I'd be genuinely interested to know why and hear how it works. I have two friends who home school and did it later on in their children's lives as both schools did not tackle the bullying epidemic occurring at the respective schools. It took one of the girls years to recover from the bullying she'd received and home schooling was the absolute best environment for her. In terms of being 'socialized' the children attended group sports and other extra curricular activities the same as many children do. There was no issue.
My children will be going to main stream school but if I faced these terrible instances I'd consider all of my options. The school system does fail some children and I'd rather home school than have them fall victim of the consequences of severe destructive bullying.
I certainly think that homeschooling has its benefits. I know several people who've been educated that way, and they loved it. Of course, I imagine it also has its challenges.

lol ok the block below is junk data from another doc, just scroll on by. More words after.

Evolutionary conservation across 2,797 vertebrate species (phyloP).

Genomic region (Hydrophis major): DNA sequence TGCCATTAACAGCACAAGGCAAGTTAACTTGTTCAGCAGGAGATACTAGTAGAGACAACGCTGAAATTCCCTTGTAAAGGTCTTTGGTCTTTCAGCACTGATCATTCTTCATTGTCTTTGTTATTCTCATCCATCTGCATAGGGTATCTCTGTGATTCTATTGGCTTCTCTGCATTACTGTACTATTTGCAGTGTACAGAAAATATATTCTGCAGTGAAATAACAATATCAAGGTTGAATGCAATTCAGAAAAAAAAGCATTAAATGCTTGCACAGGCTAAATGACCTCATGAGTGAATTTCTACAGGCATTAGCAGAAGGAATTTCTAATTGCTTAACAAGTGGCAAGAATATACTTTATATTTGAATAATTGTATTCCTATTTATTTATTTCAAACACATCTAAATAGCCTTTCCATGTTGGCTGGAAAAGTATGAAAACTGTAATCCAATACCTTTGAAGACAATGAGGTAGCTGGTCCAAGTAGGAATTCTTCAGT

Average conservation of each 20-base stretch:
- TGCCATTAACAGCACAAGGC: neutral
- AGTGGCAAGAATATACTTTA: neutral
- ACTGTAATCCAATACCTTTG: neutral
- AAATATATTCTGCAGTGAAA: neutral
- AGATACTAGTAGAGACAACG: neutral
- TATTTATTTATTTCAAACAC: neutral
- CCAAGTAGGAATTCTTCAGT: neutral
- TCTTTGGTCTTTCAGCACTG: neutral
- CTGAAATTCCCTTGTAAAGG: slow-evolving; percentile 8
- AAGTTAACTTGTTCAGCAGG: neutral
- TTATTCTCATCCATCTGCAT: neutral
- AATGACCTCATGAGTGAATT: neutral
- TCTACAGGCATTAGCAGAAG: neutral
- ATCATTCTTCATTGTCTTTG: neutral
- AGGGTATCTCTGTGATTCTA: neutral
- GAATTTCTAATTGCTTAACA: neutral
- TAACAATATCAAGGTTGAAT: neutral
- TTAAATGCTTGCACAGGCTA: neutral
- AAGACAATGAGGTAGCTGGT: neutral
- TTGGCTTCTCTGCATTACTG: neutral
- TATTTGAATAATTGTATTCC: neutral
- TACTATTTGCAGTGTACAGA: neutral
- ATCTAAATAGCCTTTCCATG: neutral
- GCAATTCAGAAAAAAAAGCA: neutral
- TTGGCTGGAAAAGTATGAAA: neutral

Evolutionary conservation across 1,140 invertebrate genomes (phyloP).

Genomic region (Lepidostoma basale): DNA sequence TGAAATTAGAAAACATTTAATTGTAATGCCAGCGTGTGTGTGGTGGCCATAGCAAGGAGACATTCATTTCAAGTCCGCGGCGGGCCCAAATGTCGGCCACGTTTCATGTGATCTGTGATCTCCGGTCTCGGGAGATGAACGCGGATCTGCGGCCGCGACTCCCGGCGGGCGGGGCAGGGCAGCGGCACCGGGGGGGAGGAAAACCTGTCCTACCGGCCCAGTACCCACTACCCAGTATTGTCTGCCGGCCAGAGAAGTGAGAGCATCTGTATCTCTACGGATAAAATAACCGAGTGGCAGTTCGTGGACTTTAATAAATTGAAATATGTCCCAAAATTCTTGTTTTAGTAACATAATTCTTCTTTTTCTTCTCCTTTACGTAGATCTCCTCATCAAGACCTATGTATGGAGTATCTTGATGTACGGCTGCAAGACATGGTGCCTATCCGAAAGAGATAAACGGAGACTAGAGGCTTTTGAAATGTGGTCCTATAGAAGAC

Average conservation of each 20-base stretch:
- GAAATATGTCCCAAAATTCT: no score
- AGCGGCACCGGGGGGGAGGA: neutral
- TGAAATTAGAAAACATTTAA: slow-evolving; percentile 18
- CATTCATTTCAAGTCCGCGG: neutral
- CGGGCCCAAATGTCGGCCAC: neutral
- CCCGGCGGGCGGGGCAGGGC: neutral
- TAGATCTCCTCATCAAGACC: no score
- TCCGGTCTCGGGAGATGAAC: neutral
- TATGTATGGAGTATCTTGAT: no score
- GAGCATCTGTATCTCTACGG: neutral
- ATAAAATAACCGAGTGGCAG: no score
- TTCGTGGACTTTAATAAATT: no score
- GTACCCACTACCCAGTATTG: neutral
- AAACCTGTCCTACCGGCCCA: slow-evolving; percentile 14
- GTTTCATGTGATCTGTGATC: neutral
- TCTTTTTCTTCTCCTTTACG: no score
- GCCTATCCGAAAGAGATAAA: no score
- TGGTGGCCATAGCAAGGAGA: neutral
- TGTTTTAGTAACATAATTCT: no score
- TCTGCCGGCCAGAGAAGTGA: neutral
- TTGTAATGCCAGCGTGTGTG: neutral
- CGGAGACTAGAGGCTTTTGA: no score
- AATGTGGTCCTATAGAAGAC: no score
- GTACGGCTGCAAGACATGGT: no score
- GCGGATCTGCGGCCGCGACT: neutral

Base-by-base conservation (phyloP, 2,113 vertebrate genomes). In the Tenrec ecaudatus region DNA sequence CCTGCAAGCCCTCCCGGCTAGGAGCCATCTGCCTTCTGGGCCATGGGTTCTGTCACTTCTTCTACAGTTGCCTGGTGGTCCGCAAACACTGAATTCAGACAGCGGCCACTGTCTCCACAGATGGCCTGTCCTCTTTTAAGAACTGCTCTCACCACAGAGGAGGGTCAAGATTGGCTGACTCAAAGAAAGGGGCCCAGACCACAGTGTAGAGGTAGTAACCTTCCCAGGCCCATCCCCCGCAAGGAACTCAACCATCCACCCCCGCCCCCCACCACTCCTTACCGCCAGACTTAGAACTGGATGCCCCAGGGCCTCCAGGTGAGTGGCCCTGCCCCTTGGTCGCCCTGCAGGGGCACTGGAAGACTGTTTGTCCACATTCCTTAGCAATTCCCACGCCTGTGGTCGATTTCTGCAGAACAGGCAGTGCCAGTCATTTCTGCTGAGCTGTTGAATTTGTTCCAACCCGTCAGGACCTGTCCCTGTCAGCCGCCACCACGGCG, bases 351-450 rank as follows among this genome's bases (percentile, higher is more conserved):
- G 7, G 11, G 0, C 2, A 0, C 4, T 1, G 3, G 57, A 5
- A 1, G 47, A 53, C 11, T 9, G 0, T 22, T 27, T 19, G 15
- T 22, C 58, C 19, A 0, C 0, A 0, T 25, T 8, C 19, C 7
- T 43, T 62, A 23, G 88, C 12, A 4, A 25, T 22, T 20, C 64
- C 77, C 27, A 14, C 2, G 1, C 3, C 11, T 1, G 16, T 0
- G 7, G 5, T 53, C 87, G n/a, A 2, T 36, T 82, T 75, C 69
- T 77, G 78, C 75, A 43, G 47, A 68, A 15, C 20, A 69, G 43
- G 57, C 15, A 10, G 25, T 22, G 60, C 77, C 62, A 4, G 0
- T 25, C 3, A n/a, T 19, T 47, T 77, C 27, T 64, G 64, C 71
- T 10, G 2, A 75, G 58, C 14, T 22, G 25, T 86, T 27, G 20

Had we not found a school we like for our son, I would have entertained the idea of homeschooling him.

by Vee
I think home schooling is a great alternative education choice - however, the temperament of the child needs to be taken into account. It may not be the best choice for all children/parents, so careful consideration is a must. Maybe a trial period is a good idea to begin with?
by Lucy
My friend's sister does it, in country NSW. She had to get some basic textbooks, etc, but has chosen to do it because they couldn't afford the fees for the local Catholic school and the country bums were in the state school.